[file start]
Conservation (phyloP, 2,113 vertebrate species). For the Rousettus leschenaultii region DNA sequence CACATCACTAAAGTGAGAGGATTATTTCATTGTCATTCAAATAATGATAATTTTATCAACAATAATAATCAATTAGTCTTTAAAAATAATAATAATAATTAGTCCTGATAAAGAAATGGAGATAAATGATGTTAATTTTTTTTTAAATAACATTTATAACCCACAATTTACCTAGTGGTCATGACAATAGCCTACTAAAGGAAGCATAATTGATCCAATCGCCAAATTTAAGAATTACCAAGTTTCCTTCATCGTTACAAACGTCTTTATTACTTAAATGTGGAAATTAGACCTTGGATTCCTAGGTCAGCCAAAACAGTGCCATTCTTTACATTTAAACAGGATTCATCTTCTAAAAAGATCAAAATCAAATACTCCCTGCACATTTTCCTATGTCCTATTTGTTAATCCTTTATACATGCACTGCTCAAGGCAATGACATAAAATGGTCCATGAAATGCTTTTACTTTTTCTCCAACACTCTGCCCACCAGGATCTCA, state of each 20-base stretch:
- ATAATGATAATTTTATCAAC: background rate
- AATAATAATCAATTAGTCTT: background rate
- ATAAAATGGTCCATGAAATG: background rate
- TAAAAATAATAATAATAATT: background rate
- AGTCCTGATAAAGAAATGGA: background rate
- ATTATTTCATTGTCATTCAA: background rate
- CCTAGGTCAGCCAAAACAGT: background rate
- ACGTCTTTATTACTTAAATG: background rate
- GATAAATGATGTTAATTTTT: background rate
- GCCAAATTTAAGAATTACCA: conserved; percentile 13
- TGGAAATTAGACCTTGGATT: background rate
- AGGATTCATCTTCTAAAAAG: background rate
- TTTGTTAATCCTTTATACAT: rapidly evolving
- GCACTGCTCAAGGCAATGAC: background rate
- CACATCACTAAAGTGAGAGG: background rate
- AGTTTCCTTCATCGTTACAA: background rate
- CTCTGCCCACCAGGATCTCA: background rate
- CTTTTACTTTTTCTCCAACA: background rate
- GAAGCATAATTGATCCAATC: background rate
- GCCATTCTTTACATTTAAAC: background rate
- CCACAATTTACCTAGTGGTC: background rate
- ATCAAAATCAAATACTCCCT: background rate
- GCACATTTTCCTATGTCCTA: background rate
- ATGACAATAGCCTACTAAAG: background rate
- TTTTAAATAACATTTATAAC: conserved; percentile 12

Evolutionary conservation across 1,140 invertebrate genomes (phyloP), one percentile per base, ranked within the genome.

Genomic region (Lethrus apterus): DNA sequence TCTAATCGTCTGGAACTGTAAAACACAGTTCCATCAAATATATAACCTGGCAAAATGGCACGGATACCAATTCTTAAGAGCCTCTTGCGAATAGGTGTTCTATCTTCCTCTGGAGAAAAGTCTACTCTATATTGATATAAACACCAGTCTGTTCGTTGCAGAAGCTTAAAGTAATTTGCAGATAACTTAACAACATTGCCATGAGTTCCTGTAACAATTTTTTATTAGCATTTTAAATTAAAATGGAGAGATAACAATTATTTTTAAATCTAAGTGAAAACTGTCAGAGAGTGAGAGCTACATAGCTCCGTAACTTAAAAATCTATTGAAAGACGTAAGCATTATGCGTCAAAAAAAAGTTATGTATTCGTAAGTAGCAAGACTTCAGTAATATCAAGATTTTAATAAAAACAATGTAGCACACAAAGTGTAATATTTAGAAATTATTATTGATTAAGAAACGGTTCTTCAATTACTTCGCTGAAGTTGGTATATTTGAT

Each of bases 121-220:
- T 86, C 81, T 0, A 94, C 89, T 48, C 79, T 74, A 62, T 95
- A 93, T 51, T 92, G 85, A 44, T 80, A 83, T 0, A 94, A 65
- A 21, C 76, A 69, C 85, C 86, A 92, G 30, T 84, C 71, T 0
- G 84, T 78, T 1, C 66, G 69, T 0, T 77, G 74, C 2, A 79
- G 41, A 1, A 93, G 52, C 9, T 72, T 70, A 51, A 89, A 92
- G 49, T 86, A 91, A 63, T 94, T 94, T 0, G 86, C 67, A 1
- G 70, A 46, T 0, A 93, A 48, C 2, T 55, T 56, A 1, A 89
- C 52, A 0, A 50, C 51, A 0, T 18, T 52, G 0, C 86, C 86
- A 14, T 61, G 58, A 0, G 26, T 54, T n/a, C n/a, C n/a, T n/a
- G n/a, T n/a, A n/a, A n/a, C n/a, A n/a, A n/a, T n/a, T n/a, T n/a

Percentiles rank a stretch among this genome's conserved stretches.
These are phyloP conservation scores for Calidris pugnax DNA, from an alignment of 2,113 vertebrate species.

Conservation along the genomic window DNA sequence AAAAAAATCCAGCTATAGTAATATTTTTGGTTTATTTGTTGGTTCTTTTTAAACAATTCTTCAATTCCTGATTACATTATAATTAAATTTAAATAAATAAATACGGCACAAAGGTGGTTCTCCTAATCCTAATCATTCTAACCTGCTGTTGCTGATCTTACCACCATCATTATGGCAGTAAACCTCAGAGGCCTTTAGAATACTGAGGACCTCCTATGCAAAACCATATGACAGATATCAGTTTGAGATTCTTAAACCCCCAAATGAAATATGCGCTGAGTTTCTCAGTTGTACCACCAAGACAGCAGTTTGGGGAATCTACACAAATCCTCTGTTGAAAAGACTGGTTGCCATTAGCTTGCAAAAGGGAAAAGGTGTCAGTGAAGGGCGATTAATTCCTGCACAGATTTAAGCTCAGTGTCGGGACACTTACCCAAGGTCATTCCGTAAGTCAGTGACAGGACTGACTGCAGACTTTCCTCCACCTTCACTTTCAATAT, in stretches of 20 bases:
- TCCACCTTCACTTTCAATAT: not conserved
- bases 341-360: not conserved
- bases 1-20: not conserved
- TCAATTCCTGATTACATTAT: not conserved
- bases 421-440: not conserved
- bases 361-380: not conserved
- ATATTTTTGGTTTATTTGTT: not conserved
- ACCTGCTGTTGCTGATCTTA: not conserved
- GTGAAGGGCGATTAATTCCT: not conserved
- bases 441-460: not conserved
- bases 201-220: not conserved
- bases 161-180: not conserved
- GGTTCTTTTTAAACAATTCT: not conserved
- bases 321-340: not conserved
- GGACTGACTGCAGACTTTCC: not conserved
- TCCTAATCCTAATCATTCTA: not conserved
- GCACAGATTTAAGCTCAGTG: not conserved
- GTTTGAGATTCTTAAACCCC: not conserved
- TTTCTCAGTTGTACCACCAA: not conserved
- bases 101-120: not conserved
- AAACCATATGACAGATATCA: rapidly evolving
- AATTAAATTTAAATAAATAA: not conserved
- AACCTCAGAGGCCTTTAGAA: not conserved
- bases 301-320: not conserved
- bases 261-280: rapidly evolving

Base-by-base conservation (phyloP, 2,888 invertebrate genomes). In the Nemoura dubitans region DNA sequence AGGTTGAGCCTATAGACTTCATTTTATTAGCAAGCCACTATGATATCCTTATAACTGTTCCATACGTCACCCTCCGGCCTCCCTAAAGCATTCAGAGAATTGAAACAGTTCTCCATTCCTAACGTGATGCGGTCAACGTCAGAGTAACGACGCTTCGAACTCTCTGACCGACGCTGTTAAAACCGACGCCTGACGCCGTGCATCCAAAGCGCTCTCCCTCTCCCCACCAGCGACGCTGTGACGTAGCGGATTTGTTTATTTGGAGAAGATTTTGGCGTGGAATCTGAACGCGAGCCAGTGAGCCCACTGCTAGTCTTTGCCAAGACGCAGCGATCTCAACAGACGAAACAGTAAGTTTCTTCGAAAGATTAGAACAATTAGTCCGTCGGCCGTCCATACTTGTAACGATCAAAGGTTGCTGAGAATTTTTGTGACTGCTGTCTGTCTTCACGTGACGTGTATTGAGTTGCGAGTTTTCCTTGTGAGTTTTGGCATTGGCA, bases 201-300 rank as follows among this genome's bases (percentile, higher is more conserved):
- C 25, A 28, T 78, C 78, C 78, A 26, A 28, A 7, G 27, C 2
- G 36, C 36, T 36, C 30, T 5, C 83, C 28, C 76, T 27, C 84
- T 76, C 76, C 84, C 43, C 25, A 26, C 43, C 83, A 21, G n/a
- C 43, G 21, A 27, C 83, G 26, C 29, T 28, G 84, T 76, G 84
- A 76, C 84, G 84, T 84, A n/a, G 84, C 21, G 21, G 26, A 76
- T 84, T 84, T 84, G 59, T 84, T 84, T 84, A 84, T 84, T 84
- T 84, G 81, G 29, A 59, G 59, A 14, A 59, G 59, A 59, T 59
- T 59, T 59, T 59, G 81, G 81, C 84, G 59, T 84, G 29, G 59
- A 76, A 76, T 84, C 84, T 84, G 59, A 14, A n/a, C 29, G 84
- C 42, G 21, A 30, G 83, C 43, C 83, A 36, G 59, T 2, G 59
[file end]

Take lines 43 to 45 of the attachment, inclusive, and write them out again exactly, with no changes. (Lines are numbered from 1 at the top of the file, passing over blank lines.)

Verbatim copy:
- TCCACCTTCACTTTCAATAT: not conserved
- bases 341-360: not conserved
- bases 1-20: not conserved